The Complete Guide To Your Cat's Nutrition

Are you wondering how to provide your cat with the best nutrition possible?

Here we discuss everything you’ll need to know about your cat’s nutrition. We’ll talk about the nutrients that your cat needs and how to feed your cat best.

Let’s get started.

What Should Cats Eat?

Cats have dietary needs that are very different from what humans need. Cats are what’s called obligate carnivores. This means that in nature, cat’s don’t require anything other than meat to satisfy their nutritional requirements.

But that doesn’t mean that you should just feed your cat raw meat (gross). It means that cats can and should consume different macronutrients than what humans need.

There are three types of macronutrients: proteins, carbohydrates, and fats. Here’s a breakdown of each of these:

  • Proteins: Proteins are the main macronutrient that cats need to survive. Proteins serve as the building block of body tissue and are used to regenerate muscle stronger than ever. Each gram of protein contains 4 calories.
  • Carbohydrates: Carbohydrates (carbs) don’t deserve the bad rap that they get. Carbs carry lots of useful nutrients for your kitty, but should be a minor part of his or her diet. Each gram of carbs contains 4 calories.
  • Fats: Fats sound a lot worse than they are. Since cats are meat eaters in the wild, they can handle quite a bit more fats than humans can. Each gram of fat has 9 calories, so you don’t need as many of these as proteins or carbs.

Cats need a larger portion of protein and fats than humans do. This isn’t too hard in the wild since most of their food is meat.

In modern life, getting that balance right can be tough. 

We recommend checking any cat food for amount of crude protein. As long as your cat doesn’t have any special dietary needs, we recommend looking for cat food with at least 30% protein.

If possible, a high protein food is even better. We like foods in the range of 35-40%+ protein if possible.

Be on the lookout for “ash” in your cat’s food. This content is pure filler and doesn’t solve your cat’s nutritional needs at all. Corn, wheat, and soy are other common ingredients that don’t solve your cat’s dietary needs and can be harmful if your cat has allergies.

These are “filler” foods that help keep costs down, but they don’t add much value as far as your cat’s nutrition goes.

How To Best Feed Your Cat

Now that we know what cats can eat, let’s take a look at how to best feed your cat.

First, we recommend starting with “free feeding”. This means that once per day, you fill your cat’s food bowl. You allow him or her to eat as often as desired.

But free feeding isn’t the best pick for every cat. Some cats start to gain weight since they have trouble eating the right portions (they’re a lot like humans in that way). If you notice your free-feeding critter starting to pack on the pounds, we recommend feeding him or her at designated times throughout the day.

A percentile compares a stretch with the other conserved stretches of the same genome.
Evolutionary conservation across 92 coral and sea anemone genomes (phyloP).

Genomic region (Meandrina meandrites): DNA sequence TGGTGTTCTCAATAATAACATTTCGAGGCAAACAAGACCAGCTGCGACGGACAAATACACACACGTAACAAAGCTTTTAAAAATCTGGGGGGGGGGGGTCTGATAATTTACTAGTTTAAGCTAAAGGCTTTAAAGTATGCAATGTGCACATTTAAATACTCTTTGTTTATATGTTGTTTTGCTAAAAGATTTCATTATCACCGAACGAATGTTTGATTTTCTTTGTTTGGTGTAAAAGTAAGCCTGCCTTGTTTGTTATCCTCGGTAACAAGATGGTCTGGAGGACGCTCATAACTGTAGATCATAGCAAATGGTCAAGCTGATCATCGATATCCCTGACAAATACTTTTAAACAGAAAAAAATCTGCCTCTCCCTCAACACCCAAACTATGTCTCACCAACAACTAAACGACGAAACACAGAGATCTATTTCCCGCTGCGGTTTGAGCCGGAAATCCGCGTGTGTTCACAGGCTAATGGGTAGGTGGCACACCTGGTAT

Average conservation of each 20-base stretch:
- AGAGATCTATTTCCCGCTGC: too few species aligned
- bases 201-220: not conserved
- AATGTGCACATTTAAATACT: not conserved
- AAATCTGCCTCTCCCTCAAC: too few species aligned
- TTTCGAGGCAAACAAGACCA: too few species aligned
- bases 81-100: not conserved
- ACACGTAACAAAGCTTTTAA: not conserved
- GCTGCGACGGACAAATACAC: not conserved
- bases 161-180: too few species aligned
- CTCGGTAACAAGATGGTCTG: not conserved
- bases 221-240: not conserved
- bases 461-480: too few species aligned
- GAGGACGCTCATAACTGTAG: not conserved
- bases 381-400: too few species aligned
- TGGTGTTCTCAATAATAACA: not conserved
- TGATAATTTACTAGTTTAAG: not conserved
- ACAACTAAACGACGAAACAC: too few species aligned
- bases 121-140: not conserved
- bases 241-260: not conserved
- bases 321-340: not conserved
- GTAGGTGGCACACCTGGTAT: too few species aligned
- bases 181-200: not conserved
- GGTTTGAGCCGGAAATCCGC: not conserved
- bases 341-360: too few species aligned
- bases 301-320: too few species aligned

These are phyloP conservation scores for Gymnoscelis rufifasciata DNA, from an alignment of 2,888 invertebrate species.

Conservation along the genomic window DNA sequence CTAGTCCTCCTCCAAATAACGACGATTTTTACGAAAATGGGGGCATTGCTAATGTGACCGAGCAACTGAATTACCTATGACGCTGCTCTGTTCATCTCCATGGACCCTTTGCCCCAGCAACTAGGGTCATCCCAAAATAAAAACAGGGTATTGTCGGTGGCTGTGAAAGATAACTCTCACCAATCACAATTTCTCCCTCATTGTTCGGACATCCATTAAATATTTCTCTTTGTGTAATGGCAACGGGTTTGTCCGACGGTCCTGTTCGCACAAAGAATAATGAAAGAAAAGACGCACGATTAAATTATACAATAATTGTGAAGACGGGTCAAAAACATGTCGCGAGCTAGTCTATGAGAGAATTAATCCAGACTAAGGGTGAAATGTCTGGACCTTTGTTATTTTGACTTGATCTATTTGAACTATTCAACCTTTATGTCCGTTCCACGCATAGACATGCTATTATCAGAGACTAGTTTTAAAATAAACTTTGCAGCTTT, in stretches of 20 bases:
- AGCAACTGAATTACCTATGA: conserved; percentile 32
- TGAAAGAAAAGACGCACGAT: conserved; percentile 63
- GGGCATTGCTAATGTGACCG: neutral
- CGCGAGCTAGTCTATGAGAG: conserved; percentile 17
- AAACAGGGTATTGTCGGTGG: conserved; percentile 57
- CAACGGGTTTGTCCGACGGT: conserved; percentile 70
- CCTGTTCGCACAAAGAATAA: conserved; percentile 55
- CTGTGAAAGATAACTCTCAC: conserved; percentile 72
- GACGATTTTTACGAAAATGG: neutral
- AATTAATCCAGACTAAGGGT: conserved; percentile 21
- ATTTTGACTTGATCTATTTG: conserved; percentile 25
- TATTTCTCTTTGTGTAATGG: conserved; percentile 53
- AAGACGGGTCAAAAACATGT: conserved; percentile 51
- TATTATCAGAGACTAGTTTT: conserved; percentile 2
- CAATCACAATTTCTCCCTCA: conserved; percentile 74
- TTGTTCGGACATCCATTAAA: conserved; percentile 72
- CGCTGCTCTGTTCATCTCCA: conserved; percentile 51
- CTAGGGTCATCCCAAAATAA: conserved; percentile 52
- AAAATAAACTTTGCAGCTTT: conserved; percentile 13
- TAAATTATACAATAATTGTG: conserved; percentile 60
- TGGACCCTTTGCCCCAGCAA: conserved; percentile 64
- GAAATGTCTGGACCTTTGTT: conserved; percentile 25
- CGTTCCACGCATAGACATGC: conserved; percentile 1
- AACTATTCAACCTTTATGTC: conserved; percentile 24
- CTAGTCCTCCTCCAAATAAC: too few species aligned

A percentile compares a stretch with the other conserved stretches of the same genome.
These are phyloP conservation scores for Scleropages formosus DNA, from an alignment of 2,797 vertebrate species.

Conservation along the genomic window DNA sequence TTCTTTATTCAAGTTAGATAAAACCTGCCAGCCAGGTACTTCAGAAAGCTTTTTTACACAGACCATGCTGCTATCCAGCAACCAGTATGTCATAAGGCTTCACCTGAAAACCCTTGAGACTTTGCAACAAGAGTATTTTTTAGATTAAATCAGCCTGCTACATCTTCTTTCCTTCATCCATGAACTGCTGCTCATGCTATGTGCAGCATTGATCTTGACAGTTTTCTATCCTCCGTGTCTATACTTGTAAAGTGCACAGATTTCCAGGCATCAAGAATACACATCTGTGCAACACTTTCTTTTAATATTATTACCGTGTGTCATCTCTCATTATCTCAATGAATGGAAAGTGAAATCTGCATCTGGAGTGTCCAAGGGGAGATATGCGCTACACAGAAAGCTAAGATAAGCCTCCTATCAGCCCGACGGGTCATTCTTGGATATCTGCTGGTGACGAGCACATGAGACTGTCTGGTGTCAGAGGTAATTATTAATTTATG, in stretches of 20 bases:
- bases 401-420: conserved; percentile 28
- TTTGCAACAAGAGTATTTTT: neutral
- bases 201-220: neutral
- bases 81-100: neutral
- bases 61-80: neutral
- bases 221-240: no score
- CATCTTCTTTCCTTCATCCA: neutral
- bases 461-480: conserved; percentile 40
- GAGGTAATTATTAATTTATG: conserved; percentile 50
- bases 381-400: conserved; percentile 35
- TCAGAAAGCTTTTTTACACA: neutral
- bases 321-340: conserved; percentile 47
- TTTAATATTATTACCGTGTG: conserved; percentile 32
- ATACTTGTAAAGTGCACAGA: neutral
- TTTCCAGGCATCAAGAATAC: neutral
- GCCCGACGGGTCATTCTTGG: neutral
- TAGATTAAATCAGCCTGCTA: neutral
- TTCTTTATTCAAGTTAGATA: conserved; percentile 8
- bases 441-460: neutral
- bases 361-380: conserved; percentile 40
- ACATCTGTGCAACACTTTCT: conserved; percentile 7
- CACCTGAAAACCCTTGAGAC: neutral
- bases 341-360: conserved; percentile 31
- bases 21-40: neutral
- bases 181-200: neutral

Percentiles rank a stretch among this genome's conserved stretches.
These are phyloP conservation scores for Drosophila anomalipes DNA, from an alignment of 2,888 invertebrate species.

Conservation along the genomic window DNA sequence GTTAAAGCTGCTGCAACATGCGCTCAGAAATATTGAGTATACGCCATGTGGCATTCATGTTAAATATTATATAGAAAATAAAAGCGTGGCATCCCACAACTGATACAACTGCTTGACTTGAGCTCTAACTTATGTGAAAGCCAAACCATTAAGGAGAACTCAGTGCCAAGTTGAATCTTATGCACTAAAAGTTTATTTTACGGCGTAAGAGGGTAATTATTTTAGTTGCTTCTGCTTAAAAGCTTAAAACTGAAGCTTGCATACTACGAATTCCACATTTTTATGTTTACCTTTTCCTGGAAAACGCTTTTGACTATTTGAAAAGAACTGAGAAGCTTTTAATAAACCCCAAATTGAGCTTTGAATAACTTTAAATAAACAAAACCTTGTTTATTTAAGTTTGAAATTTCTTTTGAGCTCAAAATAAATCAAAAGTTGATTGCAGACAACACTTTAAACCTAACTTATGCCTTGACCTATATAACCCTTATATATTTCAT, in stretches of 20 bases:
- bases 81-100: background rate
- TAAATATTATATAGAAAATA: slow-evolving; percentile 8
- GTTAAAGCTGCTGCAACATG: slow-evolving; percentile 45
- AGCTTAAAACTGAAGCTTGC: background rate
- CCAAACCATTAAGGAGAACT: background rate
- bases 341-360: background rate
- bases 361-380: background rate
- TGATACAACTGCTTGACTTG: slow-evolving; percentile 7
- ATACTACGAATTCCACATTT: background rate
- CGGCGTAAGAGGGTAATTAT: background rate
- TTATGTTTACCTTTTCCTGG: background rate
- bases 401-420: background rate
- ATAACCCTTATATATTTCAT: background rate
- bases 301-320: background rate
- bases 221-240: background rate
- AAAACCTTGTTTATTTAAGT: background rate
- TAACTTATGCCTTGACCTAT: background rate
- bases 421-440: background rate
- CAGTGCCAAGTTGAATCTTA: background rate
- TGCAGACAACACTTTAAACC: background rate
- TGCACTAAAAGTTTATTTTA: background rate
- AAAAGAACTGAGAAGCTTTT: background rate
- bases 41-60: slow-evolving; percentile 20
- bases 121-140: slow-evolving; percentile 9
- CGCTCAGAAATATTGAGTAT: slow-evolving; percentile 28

Your cat will learn to expect breakfast, lunch, and dinner but won’t understand if the food is late. Be sure to keep the meal times as consistent as possible

The second thing we recommend is to switch to a wet cat food for your cat. Wet cat food costs a bit more than dry food, but it’s better for your cat.

Wet cat food almost always has higher protein than dry food, so we’re all for that. But wet cat food also helps your cat stay hydrated.

Cats aren’t great about drinking water (and are even worse about drinking still water). In the wild, almost all their water comes from the meat they consume. House cats are best hydrated from wet food and a better hydrated cat is healthier overall.

Food Problems

We know what cats should eat and how to give it to them. But what if your cat won’t eat it?

Or worse, what if he or she starts vomiting the new food up?

We recommend starting slow with the new food. For a few days, mix in about 25% of the new food with 75% of the old food. This helps your cat get accustomed to the flavor change (and that means he or she won’t pitch as big of a fit when the new food is all there is). As time goes on, start adding more and more of the new food. Go to 50% of old and new, then 75% new until you’re just using the new food.

There’s no hard and fast limit, but the longer you spend doing this, the less problems you’ll have with an angry cat. We recommend spending a day or two at 25%, 50%, and 75% each.

If your cat is vomiting, we recommend trying a specific cat food for sensitive stomachs. These cat foods contain ingredients and nutrients to help your cat keep food down.


Thanks for reading! Let us know in the comments below: how do you feed your cat?

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